Grant McAuley’s Braves Notebook for 12/27…
While many teams have their eye on Twins second baseman Brian Dozier, it does not appear the Braves are among the most aggressive in vying for his services. Trade speculation has swirled around Dozier, 29, who is coming off a career-best season in which he belted 42 home runs for a last place Minnesota club which lost 103 games in 2016. With plenty of power and an affordable contract, Jon Heyman of Today’s Knuckleball provided an update of clubs in pursuit on Monday.
While it is not surprising that Atlanta, or any club for that matter, would place a call to inquire about Dozier, it does not mean any deals have been discussed. The prospect price would likely be rather high to provide an immediate power upgrade at a position where home runs are historically scarce. He was having a normal Brian Dozier season until the second half, when he batted .291/.344/.646 with 28 homers in 72 games. That is a pace that will be next to impossible to keep up. Realistically, interested clubs will be hoping he can at least approach the overall production he has posted the last two seasons.
Under control for two more seasons at just $15 million ($6 million in 2017 and $9 million in 2018), the Twins have a bargain player they can hold on to or a chip to cash in at the July trade deadline. Second basemen with a .278 ISO (second best in MLB last season) don’t grow on trees. In fact, few players of any position possess that kind of power production to be honest. Unfortunately for Minnesota, there are quite a few run producers still out on the free agent market this off-season. That provides clubs the option of laying down the money and retaining their young talent.
There is no question that Atlanta has the pieces to make a trade happen, but this kind of trade feels like a stretch for a team that is simply not one piece away, a fact John Coppolella is cognizant of and even mentioned amidst Atlanta’s rumored pursuit of an ace starting pitcher. Lest we forget, the last time the Braves traded for a slugging second baseman who was a bit prone to the strikeout, it did not end well. Of course, a multi-year extension ultimately became the real albatross in that case. While that is a cautionary tale, Brian Dozier is not Dan Uggla and should not be viewed or treated as such by any team exploring a trade.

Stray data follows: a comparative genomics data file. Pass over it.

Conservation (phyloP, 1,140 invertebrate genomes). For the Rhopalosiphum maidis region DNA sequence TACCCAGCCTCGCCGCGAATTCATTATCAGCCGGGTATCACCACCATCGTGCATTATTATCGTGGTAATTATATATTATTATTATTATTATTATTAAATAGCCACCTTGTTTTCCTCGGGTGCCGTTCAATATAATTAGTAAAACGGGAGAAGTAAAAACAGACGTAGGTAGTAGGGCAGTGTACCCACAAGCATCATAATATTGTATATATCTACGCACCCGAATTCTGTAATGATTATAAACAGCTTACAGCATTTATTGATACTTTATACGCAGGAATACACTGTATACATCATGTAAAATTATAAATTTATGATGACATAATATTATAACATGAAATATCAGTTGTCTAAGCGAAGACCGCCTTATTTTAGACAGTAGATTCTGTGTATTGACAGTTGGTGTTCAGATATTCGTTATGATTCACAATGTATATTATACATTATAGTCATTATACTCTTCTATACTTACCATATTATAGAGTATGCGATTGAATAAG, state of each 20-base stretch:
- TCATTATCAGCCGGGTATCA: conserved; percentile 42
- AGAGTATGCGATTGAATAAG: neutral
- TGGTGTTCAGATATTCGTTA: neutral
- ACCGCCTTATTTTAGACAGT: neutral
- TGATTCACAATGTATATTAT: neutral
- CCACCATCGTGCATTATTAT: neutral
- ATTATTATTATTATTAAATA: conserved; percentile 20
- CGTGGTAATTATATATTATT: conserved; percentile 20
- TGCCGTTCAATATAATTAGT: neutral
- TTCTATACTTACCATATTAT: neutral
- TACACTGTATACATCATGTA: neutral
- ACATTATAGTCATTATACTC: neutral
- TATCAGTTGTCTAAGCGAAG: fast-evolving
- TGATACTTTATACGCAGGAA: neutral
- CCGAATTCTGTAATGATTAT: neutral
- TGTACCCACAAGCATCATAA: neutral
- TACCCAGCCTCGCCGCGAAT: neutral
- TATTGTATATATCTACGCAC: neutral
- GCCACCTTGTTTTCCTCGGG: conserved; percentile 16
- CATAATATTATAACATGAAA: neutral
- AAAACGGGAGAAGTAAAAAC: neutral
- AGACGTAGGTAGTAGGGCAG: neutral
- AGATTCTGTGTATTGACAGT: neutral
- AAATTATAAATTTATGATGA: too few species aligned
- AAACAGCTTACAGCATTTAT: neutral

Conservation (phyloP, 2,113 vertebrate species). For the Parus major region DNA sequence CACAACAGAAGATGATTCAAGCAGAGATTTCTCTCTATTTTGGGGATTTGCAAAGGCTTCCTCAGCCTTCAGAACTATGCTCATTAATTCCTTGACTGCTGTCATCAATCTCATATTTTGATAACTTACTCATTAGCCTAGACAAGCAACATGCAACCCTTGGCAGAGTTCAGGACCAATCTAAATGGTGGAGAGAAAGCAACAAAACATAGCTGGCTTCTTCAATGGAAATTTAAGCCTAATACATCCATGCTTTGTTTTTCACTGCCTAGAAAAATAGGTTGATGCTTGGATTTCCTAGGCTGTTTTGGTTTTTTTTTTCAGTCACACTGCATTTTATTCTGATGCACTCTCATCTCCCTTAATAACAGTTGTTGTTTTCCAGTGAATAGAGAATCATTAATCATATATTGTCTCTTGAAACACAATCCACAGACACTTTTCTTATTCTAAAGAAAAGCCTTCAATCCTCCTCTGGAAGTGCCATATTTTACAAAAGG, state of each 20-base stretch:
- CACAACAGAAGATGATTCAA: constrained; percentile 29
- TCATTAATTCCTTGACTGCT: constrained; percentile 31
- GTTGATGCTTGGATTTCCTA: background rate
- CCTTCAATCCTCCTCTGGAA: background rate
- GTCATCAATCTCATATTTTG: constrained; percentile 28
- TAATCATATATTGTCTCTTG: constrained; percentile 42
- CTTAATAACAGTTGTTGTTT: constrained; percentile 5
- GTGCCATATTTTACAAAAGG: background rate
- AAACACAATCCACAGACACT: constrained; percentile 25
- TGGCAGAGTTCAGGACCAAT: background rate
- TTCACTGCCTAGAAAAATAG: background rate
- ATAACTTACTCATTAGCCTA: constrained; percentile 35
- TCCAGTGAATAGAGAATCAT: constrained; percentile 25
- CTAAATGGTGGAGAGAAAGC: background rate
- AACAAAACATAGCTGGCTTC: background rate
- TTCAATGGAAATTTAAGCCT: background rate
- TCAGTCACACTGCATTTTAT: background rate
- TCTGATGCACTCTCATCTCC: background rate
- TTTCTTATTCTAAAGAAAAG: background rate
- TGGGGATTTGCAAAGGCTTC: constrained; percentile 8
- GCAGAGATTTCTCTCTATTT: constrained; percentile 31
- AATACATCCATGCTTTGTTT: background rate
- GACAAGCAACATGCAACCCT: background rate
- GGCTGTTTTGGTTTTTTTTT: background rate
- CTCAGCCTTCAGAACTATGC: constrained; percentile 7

The latest round of Matt Wieters rumors…
Those come courtesy of Jim Bowden over at ESPN, who reported last week that Atlanta remains interested in the longtime Orioles catcher.
Matt Wieters remains a free agent in search of his next home. Baltimore recently signed Welington Castillo and has seemingly turned the page. The eight-year veteran has won a pair of gold glove awards and earned four trips to the All-Star game, but injuries have really taken a toll on his perceived value in the eyes of some. Wieters, 30, batted .243/.302/.409 with 17 home runs in 124 games for Baltimore last season. He has long been linked with the Braves given he played his college ball in Atlanta for Georgia Tech.
While certainly capable behind the plate, Wieters is not known for his pitch framing ability, a skill that has become increasingly popular with clubs over the past few years. Despite any and all shortcomings, however, his agent Scott Boras is known for his ability to market his clients’ services with a high degree of success. He will no doubt be seeking the best deal he can find for Wieters this winter. While a fit still appears unlikely, the Braves are likely to monitor this situation leading up to spring training:
Atlanta’s current catching situation appears to be heading into 2017 with same duo that closed out last season. Tyler Flowers enjoyed his best season offensively, while well-traveled Anthony Recker carved out a niche as a reserve in the second half. Club officials have said repeatedly that they are comfortable going into the season with Flowers and Recker as the catching tandem. Atlanta also added veteran back-up Tuffy Gosewich over the winter. While none of these are exciting names per se, it does not mean that the Braves should or would spend frivolously on Wieters to address their need. Unless the price falls into Atlanta’s proverbial comfort zone, it’s hard to imagine a union of any length with Wieters.